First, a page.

in the 21st century, we often hear the words, “Go big or go home.” The implication being this: in order to accomplish anything in the public realm – a career goal, training for a marathon, or a summer full of partying – you have to forsake domestic life. This one little sentence presents public success and a satisfying home life are presented as mutually exclusive. This is particularly true for women, who still find themselves earning less if they become mothers. If they’re in heterosexual relationships, ladies also do more of the household chores, even when they’re employed outside the home.
For millennials who grew up watching sitcoms that poked fun at women’s (always fruitless) attempts to “have it all,” the idea a happy home-life and a thriving career can’t co-exist sometimes feels like a truism. After all, the only dad we witnessed do equal – or more – parenting than his co-parent was Full House’s Danny Tanner, and that’s only because his wife was dead.
So, how do we get around the silly assumption that no one (particularly women) can truly have a happy home life while killing it at work? Enter Avery Swartz, Canadian marketing wiz, feminist hero, bestselling author, and social media personality extraordinaire. In addition to her considerable professional success, Avery’s also been blissfully married for fourteen years. On this week’s installment of You Do You: A Dating Podcast, one of our favourite ladies gives us advice on how to keep your relationships strong while your career heats up. To hear all her wisdom, you’ll have to listen to the full interview. However, we’ve also summarized memorable kernels of wisdom to whet your appetite!
1. Plan Ahead
Before entering a busy period, create a game plan. If you have a partner, give them a heads up about how your schedule is about to change. Will you stay late at the office through all of February to finish a big project? Will you have to bail on tasks like picking up your kids or running errands? These are only some of the questions to ask and answer. Yes, relationships are meant to be reciprocal, but that doesn’t mean they’ll be equal one hundred per cent of the time. There could be a months-long stretch when you’ll have to act as the supportive partner, and sometimes you’ll be the one who needs more support.
It’s totally okay to lean on your partner when you need to focus on your career; however, part of planning ahead for a busy period involves assessing their limits. Here, honest communication is key. What can they do for you and what can’t they? More importantly, figure out if there’s anything you can do for your partner before or after crunch time. Avery’s wonderfully supportive husband was happy to see her go on tour to promote her new book about digital marketing for small business, See You On The Internet. But he did have one request – that they still make time for a winter vacation somewhere sunny. Avery agreed to the holiday, and everyone was happy!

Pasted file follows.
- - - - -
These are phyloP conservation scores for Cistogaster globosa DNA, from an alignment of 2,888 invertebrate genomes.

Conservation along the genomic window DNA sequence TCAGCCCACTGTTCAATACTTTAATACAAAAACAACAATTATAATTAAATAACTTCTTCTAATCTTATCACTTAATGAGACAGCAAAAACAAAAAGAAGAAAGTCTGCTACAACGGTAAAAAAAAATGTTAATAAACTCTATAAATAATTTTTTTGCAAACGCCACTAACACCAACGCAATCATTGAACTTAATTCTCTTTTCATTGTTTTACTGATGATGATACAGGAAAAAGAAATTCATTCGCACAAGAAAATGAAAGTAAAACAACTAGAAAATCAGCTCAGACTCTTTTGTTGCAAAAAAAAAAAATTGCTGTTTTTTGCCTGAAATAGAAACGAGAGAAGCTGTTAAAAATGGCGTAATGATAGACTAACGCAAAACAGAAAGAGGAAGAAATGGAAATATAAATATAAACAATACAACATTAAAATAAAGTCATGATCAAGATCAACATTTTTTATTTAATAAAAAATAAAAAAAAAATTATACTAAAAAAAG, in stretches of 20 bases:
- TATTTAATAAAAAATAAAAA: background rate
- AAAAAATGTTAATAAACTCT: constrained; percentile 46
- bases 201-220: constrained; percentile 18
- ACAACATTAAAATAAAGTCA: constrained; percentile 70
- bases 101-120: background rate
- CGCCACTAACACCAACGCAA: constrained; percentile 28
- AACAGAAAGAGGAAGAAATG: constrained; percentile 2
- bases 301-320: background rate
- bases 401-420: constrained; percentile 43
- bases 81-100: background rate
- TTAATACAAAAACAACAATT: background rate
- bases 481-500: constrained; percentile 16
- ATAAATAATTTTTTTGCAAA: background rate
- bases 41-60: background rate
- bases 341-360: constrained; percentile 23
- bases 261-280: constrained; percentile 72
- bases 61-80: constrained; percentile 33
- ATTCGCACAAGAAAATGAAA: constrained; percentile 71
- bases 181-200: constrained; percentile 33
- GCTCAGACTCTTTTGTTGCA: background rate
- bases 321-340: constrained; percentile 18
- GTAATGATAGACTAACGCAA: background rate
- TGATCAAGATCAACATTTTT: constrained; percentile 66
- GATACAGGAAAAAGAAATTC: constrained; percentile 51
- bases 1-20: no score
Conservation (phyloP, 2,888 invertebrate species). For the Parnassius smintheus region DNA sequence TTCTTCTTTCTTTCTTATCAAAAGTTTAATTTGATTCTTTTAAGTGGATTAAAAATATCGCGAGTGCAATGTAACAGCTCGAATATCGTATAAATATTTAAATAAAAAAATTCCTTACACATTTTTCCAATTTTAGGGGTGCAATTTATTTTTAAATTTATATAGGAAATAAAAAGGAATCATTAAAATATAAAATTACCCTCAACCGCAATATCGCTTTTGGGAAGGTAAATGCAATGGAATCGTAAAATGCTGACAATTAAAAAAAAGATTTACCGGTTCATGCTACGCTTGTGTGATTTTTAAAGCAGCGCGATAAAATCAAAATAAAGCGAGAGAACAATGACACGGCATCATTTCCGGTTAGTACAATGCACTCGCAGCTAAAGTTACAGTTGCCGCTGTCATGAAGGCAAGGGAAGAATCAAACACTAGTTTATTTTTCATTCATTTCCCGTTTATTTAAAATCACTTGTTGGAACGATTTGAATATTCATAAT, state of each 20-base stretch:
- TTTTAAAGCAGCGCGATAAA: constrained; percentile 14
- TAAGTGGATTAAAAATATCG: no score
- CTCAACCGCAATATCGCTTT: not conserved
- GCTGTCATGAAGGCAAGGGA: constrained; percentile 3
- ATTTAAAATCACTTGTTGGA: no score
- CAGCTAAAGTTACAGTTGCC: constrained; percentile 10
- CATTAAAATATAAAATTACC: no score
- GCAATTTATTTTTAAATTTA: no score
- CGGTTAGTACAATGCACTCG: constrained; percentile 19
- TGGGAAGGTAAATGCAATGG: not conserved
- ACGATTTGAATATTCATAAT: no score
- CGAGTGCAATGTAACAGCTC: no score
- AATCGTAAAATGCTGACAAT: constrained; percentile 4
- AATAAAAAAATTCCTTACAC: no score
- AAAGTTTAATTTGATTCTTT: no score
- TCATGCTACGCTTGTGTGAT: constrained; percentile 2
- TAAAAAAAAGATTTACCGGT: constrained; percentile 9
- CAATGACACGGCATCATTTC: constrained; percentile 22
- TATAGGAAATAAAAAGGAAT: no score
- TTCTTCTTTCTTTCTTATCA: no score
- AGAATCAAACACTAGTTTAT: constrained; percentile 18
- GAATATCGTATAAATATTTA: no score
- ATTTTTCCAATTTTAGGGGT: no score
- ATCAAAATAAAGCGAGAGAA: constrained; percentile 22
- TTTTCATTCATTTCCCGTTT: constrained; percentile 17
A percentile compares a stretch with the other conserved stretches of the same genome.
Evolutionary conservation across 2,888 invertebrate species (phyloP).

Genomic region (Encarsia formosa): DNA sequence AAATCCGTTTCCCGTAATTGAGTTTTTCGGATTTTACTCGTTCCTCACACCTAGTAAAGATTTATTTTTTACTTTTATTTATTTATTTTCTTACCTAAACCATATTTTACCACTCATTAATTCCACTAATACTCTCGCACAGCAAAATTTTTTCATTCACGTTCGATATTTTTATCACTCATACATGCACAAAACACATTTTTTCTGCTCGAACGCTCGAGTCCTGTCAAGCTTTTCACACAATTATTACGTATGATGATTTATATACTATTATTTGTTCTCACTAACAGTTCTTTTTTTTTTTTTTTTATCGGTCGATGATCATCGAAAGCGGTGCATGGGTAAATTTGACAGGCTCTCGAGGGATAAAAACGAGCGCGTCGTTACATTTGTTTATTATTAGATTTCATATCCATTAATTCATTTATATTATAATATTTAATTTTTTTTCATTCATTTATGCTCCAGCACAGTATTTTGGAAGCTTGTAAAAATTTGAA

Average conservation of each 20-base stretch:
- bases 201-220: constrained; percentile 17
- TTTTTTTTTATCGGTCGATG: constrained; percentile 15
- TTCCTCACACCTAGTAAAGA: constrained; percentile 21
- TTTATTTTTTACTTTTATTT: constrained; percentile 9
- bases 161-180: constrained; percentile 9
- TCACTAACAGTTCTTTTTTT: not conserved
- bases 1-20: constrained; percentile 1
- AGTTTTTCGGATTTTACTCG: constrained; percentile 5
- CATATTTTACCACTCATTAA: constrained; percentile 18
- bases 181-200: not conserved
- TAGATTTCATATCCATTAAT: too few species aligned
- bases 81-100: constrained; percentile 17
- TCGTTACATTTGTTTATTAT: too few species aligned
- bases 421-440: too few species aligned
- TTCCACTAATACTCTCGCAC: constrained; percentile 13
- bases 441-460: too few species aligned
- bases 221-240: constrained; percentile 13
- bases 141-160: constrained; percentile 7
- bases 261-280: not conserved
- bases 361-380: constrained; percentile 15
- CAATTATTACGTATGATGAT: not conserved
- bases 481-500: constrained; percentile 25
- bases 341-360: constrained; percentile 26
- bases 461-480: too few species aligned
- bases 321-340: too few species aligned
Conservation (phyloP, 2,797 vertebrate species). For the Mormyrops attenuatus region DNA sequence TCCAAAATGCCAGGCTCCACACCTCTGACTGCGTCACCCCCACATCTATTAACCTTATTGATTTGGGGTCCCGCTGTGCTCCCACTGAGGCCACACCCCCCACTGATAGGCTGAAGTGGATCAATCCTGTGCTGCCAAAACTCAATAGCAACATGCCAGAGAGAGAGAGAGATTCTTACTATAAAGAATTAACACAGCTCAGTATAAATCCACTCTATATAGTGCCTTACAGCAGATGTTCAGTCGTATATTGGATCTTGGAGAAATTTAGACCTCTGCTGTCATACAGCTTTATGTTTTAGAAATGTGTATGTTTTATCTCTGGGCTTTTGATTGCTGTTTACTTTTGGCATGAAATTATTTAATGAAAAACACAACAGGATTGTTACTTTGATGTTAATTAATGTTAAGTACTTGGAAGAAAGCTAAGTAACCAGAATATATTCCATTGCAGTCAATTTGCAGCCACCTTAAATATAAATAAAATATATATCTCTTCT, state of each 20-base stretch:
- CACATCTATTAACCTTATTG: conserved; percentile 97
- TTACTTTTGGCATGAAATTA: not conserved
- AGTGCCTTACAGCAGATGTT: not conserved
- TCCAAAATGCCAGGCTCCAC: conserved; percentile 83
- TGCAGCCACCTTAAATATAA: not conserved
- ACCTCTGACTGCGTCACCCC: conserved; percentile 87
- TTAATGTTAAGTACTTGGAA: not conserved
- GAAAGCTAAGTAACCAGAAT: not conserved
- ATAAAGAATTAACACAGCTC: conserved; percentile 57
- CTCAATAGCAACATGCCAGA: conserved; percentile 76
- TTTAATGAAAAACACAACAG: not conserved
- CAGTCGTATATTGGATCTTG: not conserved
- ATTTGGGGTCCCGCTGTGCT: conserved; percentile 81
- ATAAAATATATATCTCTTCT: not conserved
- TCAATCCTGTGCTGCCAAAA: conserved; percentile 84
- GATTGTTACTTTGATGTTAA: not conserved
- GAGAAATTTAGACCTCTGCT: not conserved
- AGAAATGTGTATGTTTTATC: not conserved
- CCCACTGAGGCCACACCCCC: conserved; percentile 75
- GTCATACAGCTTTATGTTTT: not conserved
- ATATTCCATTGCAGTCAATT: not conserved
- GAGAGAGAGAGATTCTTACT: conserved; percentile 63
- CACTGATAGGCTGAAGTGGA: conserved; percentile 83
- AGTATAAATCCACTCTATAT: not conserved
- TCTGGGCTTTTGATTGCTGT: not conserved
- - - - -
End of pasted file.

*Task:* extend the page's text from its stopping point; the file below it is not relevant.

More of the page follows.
2. Don’t Hold Yourself To Impossible Standards
While Avery loves spending quality time with her daughter, she doesn’t hold herself to impossible standards. If she’s about to give a keynote speech for five hundred people, and the school calls to say her kid is sick, Avery’s okay letting her husband pick up their offspring. As long as your loved ones are cared for, it doesn’t matter if you’re not always the one to provide the care.
Now that her daughter is eight, Avery’s started explaining patriarchy to her daughter. When she can’t be at her child’s school for a parents’ event inconveniently planned for the middle of the work day, Avery simply explains, “The world is set up so mummy loses.” Sometimes it’s best to resist sexist expectations that mothers always drop everything to be there for their kids. Some people say, “Don’t sweat the small stuff.” Here at You Do You we’ve changed that saying to this: “Don’t sweat the sexist social constructs.”
3. Accept That Your Life Will Have Seasons
Avery Swartz’ philosophy is that life “has seasons.” What does that mean? Well, there are times when you’ll be focused on your career, just like there are phases when you’ll be more concerned about your family or your own health. Having it all doesn’t have to mean doing it all at once. You’re allowed to move at different speeds at different times. Sometimes you might need to take a break from going full throttle at your career, just like there will be times when professional success is your primary mission.